“All these statements are nothing more than a propaganda campaign against the NGOs.”
But Mr Lebedev says Russia’s new law “is no tougher than in other leading democratic countries”.
NGOs had, he says, “got used to feeling privileged and free and now see the slightest attempt to regulate their activities as an infringement of their rights”.
But while Western and other states have legal frameworks of their own which govern NGOs, “the comparison probably ends there”, says Robert Kushen of George Soros’ Open Society Institute, who has studied NGO legislation around the world.
“I am aware of no case in Western Europe or the US where the government is exercising the kind of intrusive oversight that is contemplated by the new Russian law.”
Mr Putin’s allies face a dilemma in 2008 when a new presidential election is due to be held without their man, who will have served two terms.
ON THE KREMLIN’S DOORSTEP
Foreign human rights NGOs working in Russia since early 1990s
Russian human rights NGOs such as Moscow Helsinki Group date back to 1970s
All sponsors currently listed by Helsinki Group’s website are foreign
Some speculate that an Orange Revolution-type movement in the country could sweep an opposition figure to power.
Many NGOs have to balance promoting democracy and transparency without appearing to take sides politically.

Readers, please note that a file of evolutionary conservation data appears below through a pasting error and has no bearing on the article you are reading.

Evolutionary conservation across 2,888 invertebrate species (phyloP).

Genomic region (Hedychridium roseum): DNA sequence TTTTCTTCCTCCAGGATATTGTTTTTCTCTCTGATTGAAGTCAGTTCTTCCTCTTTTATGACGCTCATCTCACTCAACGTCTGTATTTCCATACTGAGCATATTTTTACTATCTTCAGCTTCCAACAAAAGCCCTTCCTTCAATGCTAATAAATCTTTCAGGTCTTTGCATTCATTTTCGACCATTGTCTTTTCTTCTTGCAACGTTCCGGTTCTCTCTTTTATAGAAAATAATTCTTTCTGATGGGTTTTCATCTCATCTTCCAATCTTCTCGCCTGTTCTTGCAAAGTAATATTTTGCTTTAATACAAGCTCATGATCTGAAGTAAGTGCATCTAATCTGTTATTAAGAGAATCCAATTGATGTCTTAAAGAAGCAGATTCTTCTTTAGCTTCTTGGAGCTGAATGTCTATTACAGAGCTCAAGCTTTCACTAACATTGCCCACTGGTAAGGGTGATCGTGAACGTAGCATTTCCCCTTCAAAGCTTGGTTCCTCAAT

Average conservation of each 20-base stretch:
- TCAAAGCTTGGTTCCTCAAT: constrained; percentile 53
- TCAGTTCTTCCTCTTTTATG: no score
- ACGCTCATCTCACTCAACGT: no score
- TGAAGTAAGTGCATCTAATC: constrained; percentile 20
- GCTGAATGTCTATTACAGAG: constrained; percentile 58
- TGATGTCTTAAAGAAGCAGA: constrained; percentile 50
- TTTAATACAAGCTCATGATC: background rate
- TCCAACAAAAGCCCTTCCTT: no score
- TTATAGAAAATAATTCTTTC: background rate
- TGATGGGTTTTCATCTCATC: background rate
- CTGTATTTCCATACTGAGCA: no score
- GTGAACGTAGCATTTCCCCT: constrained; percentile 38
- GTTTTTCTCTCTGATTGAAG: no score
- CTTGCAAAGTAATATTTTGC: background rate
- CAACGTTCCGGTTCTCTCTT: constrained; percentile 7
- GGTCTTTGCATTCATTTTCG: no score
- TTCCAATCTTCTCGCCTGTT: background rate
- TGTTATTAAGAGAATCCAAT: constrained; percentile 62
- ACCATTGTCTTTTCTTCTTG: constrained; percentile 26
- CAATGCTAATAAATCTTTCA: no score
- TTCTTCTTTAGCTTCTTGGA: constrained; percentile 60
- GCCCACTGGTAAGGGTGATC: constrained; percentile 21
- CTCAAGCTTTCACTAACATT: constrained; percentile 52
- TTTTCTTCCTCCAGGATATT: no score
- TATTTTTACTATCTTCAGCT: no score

Such organisations played only a tiny and indirect role in political events in Ukraine and Georgia, according to Cliff Kupchan of the US-based Eurasia Group, who handled aid projects in the former USSR at the US state department and has headed an NGO in Moscow himself.
The key factor was simply popular discontent with the existing authorities, he says.
Robert Kushen says that election-related work such as monitoring polling stations and running exit polls was essentially a neutral activity for NGOs:
“Helping to create a political level playing field is a quite different thing from providing support to opposition candidates, which was not happening.”
The idea that NGOs acted in a focused, concerted way in Ukraine to bring the opposition to power, he says, smacks of conspiracy theory.
The possibility of NGOs’ links to political parties is rather a red herring in Russia, according to Sasha Petrov, who argues that recent elections have killed off any real political opposition.
The HRW representative believes there is a Kremlin policy to create “dummy” NGOs to complement a dummy parliament and dummy television channels – a civic and political Potemkin Village for the Putin era.
Imagine, he says, justice ministry officials studying HRW’s plans for the year ahead and then saying: You can go on reporting human rights abuses by Chechen rebels but not by the federal forces and Chechen paramilitaries.
“To obey the ban, would be to destroy the whole project,” he says.
Stressing the need for the new law, Vladimir Putin said this week that NGOs working to “foreign puppet masters” only compromised the others.
He described NGOs as an “important component of the social system” and said society needed them to “monitor the state itself”.
Few would deny a state the right to defend its national security, but when it insists on the right to monitor its own monitors, it is unclear how long the NGOs can remain “non-governmental”.